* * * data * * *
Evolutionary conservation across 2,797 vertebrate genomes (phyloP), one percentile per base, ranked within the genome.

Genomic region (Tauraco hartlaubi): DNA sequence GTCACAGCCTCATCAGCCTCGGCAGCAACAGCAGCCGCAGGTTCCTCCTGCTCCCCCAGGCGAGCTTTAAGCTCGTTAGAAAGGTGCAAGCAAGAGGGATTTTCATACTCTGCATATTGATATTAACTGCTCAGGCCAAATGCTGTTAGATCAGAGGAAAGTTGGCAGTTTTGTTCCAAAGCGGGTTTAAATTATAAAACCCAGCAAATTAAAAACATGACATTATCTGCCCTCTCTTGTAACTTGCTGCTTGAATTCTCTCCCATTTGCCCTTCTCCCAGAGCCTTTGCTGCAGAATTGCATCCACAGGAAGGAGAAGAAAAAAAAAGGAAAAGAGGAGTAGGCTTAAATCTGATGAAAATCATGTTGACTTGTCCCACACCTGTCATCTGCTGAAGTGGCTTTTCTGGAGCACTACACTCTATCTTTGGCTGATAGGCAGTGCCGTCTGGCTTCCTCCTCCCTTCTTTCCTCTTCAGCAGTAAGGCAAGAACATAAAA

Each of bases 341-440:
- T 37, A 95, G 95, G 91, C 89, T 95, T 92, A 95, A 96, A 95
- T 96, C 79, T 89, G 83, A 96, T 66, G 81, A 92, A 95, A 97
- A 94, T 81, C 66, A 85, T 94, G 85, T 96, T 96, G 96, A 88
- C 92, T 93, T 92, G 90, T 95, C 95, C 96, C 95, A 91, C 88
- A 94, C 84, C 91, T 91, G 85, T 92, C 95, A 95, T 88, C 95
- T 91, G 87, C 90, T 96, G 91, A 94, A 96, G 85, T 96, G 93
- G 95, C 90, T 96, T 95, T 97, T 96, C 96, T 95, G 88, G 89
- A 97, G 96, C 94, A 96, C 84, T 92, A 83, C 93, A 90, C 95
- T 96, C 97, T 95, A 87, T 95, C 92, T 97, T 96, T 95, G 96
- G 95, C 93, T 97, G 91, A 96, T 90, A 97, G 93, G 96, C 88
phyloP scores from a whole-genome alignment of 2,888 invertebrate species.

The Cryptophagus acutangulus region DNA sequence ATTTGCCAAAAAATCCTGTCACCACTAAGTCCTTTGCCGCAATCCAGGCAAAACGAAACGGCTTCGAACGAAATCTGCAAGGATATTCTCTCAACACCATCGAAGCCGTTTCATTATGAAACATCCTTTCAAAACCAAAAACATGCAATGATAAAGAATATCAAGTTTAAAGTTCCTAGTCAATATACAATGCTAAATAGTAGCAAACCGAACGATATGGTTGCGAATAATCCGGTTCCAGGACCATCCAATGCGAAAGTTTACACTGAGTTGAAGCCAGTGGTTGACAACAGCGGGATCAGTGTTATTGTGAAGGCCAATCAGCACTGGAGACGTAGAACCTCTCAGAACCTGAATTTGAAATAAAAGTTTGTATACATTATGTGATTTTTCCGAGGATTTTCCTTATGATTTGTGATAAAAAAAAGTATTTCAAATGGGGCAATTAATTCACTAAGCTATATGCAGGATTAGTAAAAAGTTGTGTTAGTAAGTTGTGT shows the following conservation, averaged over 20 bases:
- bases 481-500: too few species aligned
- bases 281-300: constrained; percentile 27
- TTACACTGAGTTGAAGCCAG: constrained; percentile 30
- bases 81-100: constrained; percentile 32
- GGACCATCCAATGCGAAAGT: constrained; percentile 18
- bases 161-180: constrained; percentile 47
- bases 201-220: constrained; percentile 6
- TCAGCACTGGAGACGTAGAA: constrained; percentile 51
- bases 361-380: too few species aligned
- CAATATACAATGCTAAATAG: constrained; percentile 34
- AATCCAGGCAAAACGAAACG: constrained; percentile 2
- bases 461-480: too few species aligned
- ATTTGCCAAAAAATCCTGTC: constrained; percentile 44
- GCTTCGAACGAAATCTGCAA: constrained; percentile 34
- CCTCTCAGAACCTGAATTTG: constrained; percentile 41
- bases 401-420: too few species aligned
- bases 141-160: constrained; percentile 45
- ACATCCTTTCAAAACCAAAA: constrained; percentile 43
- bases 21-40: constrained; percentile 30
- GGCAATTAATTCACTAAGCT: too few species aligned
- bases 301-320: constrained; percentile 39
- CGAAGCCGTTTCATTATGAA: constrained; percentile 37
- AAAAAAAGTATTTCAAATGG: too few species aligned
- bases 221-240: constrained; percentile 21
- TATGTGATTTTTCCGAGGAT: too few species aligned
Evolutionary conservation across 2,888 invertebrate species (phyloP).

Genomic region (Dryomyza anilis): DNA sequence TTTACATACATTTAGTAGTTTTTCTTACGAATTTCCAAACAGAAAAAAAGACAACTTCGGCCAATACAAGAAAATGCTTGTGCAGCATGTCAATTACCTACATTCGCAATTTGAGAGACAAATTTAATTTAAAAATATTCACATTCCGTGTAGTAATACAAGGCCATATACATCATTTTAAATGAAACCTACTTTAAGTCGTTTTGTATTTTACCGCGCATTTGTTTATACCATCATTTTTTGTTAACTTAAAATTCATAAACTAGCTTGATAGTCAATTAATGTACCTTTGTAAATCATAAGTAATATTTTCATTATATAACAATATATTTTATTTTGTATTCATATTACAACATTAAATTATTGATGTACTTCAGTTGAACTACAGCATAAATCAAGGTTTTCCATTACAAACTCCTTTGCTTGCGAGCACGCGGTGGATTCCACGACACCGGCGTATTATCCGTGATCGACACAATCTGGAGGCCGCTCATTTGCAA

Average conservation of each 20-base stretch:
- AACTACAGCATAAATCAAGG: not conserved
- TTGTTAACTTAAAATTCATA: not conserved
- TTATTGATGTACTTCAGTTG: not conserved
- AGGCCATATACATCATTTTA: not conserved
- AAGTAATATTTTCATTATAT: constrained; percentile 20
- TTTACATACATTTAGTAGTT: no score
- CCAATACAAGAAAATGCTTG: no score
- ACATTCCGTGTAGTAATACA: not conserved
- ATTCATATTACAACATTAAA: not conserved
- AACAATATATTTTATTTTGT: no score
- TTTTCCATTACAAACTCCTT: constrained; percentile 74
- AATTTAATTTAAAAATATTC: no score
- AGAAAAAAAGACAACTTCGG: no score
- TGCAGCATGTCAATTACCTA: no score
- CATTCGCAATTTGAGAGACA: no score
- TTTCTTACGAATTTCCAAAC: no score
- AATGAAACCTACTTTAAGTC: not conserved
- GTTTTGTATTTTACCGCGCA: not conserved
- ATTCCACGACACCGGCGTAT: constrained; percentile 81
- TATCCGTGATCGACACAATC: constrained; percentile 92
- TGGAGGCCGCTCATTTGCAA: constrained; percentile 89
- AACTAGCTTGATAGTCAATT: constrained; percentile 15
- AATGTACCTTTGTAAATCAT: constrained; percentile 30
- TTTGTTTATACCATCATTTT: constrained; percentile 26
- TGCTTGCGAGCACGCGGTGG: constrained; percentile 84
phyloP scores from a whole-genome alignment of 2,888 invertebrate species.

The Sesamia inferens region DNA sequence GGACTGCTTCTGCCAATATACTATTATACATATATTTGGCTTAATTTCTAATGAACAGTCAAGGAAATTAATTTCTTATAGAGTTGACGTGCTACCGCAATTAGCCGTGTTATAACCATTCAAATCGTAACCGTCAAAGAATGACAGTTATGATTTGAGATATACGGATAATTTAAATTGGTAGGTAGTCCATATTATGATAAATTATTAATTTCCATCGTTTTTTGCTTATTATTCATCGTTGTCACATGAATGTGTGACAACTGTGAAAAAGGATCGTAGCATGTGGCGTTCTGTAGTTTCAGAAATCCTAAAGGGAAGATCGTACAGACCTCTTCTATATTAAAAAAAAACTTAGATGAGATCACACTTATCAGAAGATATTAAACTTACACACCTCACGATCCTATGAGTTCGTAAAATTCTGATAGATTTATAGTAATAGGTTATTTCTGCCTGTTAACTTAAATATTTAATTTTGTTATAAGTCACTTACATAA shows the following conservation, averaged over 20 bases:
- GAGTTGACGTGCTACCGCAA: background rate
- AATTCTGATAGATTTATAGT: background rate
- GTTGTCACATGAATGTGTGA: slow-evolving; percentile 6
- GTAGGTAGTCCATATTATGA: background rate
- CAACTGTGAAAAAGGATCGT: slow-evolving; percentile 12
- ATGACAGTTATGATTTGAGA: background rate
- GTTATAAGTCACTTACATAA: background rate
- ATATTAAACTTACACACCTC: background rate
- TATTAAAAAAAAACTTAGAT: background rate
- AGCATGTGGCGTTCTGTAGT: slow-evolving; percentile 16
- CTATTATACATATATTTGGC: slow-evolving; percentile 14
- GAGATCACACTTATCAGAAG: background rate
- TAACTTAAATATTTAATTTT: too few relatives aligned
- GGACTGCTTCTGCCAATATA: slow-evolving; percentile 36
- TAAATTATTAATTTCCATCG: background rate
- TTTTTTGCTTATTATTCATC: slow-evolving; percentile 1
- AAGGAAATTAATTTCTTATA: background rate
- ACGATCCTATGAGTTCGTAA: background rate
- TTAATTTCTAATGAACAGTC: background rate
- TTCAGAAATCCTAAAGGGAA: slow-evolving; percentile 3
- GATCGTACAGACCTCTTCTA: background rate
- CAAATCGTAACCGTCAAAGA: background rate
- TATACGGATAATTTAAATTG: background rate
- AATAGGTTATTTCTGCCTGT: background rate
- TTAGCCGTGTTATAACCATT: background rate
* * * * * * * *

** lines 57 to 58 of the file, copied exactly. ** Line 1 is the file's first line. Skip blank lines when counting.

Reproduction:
- TGCAGCATGTCAATTACCTA: no score
- CATTCGCAATTTGAGAGACA: no score